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How to Create a Workout Plan

Of course, we all would love to be able to afford a personal trainer to put together our fitness routine or plan our workout week, but they can be pricey. On the other hand, millions of people all around the world exercise and get in shape without the benefit of professional help. It is possible and even empowering to create your own workout plan, especially if your aspirations are for personal health and fitness. Here are some tips to help you do it.

Define your fitness goals. Do you want to lose weight, become more muscular, win a race or lose fat? If you see a personal trainer, they will ask you this same question. That’s because knowing what your fitness goals are will help create a workout plan that helps you reach them. For example, weight loss may be best done using whole-body strength training days alternated with cardio days. But increasing muscle mass may best be accomplished with a routine that is focused on a muscle group, twice a week and then a different muscle group on other days of the week. If your goal is overall fitness or to feel more energetic and happier, a workout dance class might be more suitable. Think about your goals, and this will help you decide what type of routine you’d like to incorporate.

Write out your current, weekly schedule before you create your workout plan. This includes your work schedule, commute to work, shopping and any other chores you do on a weekly basis. Use this to decide what days you can fit in a workout. This works because successful workouts happen when a trick called implementation intentions is used. To do this, simply write out a goal such as, “Beginning tomorrow, I will be at the gym and take the 9 am fitness class.” In business, it is called implementation planning, and many studies back the use of writing goals in this manner because it helps people follow through with them. Keep your schedule where you can see it, so you remember your goals. And don’t forget to include a rest day in your week.

Plan your rest day. This is the day you allow your muscles to recover from your more intense workouts, but that doesn’t mean staying in bed. Recovery is more fun when you do something you enjoy. It could be a leisurely bike ride or a hike on a local trail. Some people prefer a low-level dance class or low-intensity yoga class. No matter what you choose, strive to move your body that utilizes a wide range of motion. If you go for a bike ride, remember to stretch. Activities like this keep your metabolism up and helps your muscles recover and get ready for your next, more intense workout.

Include exercises that train your muscles from different angles. This can apply to any sport, as many sports tend to use the same muscles. But always strive for balance. For example, if you are strength training and working on your legs, some exercises, like squats, use all the leg muscles while some machines might focus on only the front or back of the thighs. Using exercises that incorporate all angles of a muscle assures they are aesthetically balanced and stronger, leaving less chance for an injury.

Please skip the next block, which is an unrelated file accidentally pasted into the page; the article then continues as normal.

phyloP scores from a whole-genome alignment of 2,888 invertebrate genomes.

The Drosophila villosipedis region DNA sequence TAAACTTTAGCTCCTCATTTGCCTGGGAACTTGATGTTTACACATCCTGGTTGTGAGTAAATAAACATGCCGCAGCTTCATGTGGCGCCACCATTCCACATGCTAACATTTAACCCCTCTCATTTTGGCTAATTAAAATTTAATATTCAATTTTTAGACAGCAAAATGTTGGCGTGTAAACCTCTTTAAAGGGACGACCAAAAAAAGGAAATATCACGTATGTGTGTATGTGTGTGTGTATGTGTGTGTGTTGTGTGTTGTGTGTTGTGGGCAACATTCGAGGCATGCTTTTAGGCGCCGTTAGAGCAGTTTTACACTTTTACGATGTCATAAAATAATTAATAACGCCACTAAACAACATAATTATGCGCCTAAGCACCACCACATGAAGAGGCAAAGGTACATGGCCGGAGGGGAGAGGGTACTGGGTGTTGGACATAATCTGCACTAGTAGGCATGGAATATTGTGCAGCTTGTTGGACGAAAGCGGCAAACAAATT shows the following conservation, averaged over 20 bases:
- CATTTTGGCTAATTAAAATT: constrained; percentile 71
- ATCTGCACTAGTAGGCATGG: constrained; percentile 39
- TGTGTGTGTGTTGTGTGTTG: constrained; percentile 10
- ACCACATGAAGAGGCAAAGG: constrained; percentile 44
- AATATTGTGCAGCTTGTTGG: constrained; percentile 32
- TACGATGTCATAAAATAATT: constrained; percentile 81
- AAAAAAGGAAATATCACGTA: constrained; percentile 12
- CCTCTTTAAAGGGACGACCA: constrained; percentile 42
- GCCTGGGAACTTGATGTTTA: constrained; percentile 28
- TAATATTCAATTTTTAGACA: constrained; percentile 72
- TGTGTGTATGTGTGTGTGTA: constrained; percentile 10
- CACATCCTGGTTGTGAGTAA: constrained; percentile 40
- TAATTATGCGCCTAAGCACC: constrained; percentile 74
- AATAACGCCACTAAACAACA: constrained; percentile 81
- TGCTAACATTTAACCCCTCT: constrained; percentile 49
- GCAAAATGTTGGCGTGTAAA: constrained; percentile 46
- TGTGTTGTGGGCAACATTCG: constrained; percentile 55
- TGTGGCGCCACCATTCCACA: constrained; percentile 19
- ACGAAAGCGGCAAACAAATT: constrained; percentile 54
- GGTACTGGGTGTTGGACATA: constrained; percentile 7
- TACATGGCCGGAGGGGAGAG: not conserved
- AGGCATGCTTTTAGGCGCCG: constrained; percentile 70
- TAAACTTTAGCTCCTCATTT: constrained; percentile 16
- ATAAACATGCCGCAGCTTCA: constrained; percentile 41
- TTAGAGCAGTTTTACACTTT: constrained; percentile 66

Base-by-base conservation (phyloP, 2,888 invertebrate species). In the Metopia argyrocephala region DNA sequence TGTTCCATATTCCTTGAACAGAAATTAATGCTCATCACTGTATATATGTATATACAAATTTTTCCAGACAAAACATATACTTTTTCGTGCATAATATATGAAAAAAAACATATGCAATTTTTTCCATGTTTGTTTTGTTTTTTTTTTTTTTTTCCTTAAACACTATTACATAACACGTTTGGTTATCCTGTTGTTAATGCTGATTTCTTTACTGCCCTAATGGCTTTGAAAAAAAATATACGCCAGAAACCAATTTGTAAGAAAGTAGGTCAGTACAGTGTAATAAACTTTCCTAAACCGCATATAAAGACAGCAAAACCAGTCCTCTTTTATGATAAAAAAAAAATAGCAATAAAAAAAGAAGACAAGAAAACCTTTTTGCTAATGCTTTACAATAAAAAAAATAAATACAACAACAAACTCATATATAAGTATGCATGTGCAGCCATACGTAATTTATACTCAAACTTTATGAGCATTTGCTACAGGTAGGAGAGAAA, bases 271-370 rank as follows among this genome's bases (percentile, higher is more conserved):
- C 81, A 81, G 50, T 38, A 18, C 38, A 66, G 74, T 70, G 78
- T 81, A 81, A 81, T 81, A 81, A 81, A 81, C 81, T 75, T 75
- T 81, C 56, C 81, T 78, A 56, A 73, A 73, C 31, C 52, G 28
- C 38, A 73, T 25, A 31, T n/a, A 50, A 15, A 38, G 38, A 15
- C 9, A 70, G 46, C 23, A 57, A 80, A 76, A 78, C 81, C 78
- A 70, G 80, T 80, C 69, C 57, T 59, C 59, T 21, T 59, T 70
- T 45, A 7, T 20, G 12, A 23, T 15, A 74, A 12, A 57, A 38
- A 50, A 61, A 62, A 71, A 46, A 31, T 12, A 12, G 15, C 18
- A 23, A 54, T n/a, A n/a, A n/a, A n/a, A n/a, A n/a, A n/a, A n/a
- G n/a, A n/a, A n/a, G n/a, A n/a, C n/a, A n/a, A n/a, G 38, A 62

Mix it up. This is important, especially for those who run, power walk or bike for their exercise. If you simply choose to run and increase your intensity by increasing distance, time or speed, you continue to use the same muscles and will become more prone to injury. Instead, follow each intense workout day with an active recovery day. If you are a runner, you might run uphill for an intense day, then a long walk the next. Another intense training day might include sprints, followed by an active recovery day of yoga or stretching. And don’t forget strength training, this helps balance muscles and strengthens them along with the ligaments, and your body will become strong enough to tolerate any sport much better.

Update your workout plan regularly. It is best to avoid too many workouts that target the same muscles over and over. This can result in burnout and injury and sabotage the best of fitness goals. If you are training for a marathon or other sport, change your location so you don’t get mental burnout. Try to update your plan once every month or two by using different strength training exercises, different activities for rest days, or find ways to change up your endurance exercise.

Workout Planning Week

Planning is the key to success, especially when it comes to health and fitness. For most people, planning your workout a week at a time, then following that routine for anywhere from four to eight weeks is ideal to see progress and not hit a plateau. The following is just one example of a typical workout plan for success.

· Monday: Strength training for the lower body

· Tuesday: Strength training for the upper body

· Wednesday: Light cardio such as biking or fast walking

· Thursday: Interval running; run or jog for two to three minutes then slow walk/rest for 30 seconds. Do this a total of 10-30 minutes

· Friday: Recovery day; walk, leisurely bike ride, do yoga or stretch for 30 to 60 minutes

· Saturday: Full body strength training

· Sunday: Rest (you can also do a “recovery day” if you keep your workout very light)

Of course, this is just a sample. You can create your own successful workout that suits your needs. The key is to write out your workout plan for the week, post it where you can see it, and keep track. Many people keep journals of their workouts along with what they eat and how they feel to help them learn what works and what doesn’t. You will enjoy greater success when you see what is right for you.

Don’t let the lack of a personal trainer be the obstacle to your successful workouts. Create your own routine and allow yourself to have fun. When you take charge and plan your workouts, you plan your success, and nothing can stop you.

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